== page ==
The reason I thought that is because my kid had not yet developed the combination of verbal acuity and deep understanding of her own free will that releases the real Kraken of parenthood. Two-year-olds can talk, and they like to exert their will sometimes, but at that point it’s still sort of cute. They have that will power, but they haven’t learned how to wield it yet. Exerting their will is done sort of haphazardly, like me trying to play a sport. I know how, but I have no real skill, so it’s just sort of entertaining to watch.
But around three, they start to become AWARE of their will and their ability to exert it. Combine that with an exploding vocabulary, and you have the Tyrannical Threes. They’re still cute as can be, but in my experience, three is when the real work of parenting begins. The work I thought was going to be easier for me. The work for which I felt myself better prepared.
Oh, how naive I was. I had no idea that the emotional side of parenting is just as, if not more, exhausting than the physical part. And it’s exhausting emotionally AND physically. I’m not sure how that is, but it is.
Anyway, back to my being POOPCUP President.
Our first child was a delightful baby and toddler. She didn’t sleep all that well until she was about 18 months, but other than that, she was a little bundle of joy. She was bright and precocious and curious and adorable. She listened well, she was agreeable and obedient most of the time, and she had a smile that could melt steel.
If she had stayed our only child and stayed a toddler, I could have been the most self-righteous mother alive. I had a kid who was compliant and cute, and a genius to boot. Oh, and pious as well. Once, when she was three, we were at a prayer meeting and she sang every prayer in her little children’s prayer book. And then she sat through the rest of the prayer meeting quietly and reverently, barely making a peep.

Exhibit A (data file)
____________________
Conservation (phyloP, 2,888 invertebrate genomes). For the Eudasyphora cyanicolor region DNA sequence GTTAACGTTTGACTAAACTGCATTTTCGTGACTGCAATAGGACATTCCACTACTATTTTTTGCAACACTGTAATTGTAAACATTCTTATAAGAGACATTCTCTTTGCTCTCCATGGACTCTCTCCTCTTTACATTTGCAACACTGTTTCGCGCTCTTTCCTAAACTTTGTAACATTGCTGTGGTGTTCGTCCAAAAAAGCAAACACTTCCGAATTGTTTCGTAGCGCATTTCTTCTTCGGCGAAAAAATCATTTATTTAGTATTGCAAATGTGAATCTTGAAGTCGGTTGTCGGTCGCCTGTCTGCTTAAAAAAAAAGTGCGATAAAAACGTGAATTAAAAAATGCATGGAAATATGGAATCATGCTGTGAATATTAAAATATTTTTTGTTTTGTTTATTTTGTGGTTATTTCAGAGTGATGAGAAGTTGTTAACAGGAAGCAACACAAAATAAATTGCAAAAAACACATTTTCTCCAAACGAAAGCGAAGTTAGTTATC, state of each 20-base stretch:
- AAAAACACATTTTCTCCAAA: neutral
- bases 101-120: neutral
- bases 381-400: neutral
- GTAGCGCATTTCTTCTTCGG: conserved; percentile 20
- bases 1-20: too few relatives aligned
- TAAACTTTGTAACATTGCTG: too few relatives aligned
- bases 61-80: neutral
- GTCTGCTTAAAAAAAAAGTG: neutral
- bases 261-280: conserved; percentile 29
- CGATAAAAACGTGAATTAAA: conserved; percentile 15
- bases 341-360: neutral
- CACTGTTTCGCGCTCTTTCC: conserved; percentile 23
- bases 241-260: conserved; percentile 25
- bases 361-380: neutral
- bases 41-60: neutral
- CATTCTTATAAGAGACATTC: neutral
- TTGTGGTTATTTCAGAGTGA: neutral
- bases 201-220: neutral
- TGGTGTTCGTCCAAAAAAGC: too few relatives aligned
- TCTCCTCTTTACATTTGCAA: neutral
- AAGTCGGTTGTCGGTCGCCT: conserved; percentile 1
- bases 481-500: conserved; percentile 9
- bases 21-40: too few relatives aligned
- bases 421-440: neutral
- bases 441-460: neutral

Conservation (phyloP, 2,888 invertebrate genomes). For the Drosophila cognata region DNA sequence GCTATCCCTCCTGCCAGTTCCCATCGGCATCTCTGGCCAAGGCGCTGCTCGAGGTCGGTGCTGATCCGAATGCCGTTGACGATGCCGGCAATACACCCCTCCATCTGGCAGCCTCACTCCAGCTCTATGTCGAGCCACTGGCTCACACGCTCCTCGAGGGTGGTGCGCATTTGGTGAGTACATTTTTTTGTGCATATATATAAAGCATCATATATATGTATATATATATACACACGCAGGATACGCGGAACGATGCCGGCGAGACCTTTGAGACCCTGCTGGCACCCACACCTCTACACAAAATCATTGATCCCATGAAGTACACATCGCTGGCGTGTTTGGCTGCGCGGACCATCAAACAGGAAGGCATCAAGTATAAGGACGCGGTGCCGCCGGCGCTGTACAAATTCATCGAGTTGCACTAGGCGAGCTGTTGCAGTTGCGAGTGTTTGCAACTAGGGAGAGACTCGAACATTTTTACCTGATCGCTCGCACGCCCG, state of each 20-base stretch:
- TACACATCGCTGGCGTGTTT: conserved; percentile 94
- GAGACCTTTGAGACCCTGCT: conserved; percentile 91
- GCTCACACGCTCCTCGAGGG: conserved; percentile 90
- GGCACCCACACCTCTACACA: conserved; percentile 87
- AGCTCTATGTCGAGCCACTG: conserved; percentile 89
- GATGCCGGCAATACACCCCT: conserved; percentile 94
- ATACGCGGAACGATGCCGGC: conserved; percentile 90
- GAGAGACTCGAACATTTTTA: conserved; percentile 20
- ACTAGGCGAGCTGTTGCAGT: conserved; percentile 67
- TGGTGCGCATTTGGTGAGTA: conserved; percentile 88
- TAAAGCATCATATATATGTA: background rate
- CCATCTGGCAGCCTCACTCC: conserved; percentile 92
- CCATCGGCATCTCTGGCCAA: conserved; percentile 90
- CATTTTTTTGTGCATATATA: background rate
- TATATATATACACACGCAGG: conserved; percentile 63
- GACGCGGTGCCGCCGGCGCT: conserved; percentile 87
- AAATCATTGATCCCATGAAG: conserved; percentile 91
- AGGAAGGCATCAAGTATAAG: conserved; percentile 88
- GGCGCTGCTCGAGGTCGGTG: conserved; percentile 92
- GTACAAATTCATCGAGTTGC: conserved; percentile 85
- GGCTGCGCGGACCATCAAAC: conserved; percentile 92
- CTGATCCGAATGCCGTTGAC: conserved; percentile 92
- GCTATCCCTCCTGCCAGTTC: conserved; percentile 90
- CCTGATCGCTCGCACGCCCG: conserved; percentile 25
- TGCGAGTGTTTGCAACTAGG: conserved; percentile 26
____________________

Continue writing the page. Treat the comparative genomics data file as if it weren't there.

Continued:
Oh Lord, I was SUCH a POOPCUP.
Our second child, naturally, was an entirely different animal. In fact, she is literally an animal. At age two, she named her baby doll “Horse,” without the least bit of hesitation or rethinking after the fact. She can do a fast gallop on all fours that literally drops people’s jaws. Since toddlerhood, she’s had an almost exclusive focus on wildlife, and has verbally lamented more than once—with tears and everything—that she was born a human and not an animal.
Needless to say, she didn’t sit through prayer meetings at age three. You can really only serve one term as POOPCUP President. Once you have more than one child, you realize that so much of who they are is in their nature, and not a result of your stellar nurturing skills.
I know that saying all of this might make me unpopular with the parents of one little one. I remember being annoyed when moms with more kids would act as if I somehow didn’t have the experience to contribute to the vast pot of mommy wisdom when I only had our first. And I totally acknowledge that even having one child can be insanely difficult at times. But it’s nothing compared to having more than one. That’s not said in judgment, but in fact.
I understand POOPCUPS because I was one. And I’ve known some. You probably know some, too. You may even be or have been a POOPCUP yourself. If you’re past the POOPCUP stage, you may rue the POOPCUP’s smug, misguided, or totally incorrect advice, but be patient with it.
Their time will come. Let them enjoy their perfect child—while they still have one.
Related post: A Letter To My Pregnant, Child-Less Self…